Home Toolbuy News Time to put away your gardening tools -- the right way

Time to put away your gardening tools -- the right way

Nov 27,2008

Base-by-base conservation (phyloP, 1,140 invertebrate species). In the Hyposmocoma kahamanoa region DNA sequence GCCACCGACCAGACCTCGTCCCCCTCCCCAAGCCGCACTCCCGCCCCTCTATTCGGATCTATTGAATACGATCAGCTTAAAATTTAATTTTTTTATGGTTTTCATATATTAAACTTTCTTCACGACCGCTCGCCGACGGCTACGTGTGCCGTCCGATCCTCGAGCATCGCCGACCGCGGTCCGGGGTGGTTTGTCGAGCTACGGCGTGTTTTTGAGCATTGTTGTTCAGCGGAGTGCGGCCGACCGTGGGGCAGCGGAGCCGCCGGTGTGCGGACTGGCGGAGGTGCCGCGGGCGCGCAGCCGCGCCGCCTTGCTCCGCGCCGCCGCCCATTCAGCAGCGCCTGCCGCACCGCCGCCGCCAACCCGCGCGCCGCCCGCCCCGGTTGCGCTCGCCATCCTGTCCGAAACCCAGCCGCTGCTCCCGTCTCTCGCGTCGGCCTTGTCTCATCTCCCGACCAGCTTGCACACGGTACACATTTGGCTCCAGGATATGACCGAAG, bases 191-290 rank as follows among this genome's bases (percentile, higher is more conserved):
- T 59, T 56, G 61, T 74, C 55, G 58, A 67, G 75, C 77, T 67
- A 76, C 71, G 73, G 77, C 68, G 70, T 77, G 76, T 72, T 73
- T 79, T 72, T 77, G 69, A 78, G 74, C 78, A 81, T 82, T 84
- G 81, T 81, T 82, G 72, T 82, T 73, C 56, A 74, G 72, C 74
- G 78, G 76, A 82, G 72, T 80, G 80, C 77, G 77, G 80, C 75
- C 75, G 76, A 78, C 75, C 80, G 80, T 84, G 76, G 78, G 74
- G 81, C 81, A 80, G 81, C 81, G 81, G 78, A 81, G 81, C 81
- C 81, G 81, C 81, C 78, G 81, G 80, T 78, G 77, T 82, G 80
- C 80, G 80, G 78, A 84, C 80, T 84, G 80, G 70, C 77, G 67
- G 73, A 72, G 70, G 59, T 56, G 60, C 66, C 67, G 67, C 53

North Florida gardeners don't have a very long break between winter and spring, but now is the time to get your gardening tools in order; determine what tools you will need for spring; and properly clean and store your tools for the winter. Getting Your Tools in Order: Assemble all of your gardening tools to determine if your tools are all in good working order or if some need to be replaced. While this may be an easy job for many, for those who subscribe to the "Stop & Drop School of Gardening" this may a formidable task. These are the gardeners who after a backbreaking, sweaty session in the garden have a tendency to just leave that rake or a trowel in the garden where they stopped working. This group may now have to do a little detective work to do in order to locate their gardening equipment! Determine What Tools You Need: Basic gardening tools include rakes, pruning shears, spades, hoes, shovels, wheel barrel/cart, gardening gloves, and watering cans/hoses. For the sake of your back and shoulders, using the right tool can be very important, but don't buy expensive tools until you know you love gardening. Flea markets and yard sales are good sources of inexpensive tools. Cleaning Tools: Remove any dried mud or debris from your tools with a hose or a screwdriver. Never put your tools away wet! Use a file to smooth away any nicks on the edges of your shovels and trowels. Sharpen your cutting tools such as clippers and shears with a fine file, sharpening stone, or by cutting through sandpaper. Remove any rust with steel wool and coat metal parts of your tools with a penetrating oil or petroleum jelly to protect them from rust. Sand wooden handles to remove rough spots and condition the wood by wiping the handles with an oily rag. Tool Storage: Drain water from your hoses, and hang them in a garage or shed until spring. This procedure will dramatically increase the life span of your hoses. (Caution: Don't hang your hose from a nail as this tends to produce kinks which damage the walls of the hose!) Long-handled tools such as rakes, shovels, and loping shears can be hung on a nail or peg rack. Not only will they not be in the way, but this will keep their edges from dulling. Short-handled tools such as trowels and shears can be stored in containers or in the gardening bag that travels with you as you work in the garden. Avoid leaving tools on the floor of your garage or shed or in other places that tend to get damp during the winter months. Remember keeping your gardening equipment in good repair means these tools will be ready to help you come springtime when you are ready to start in again!

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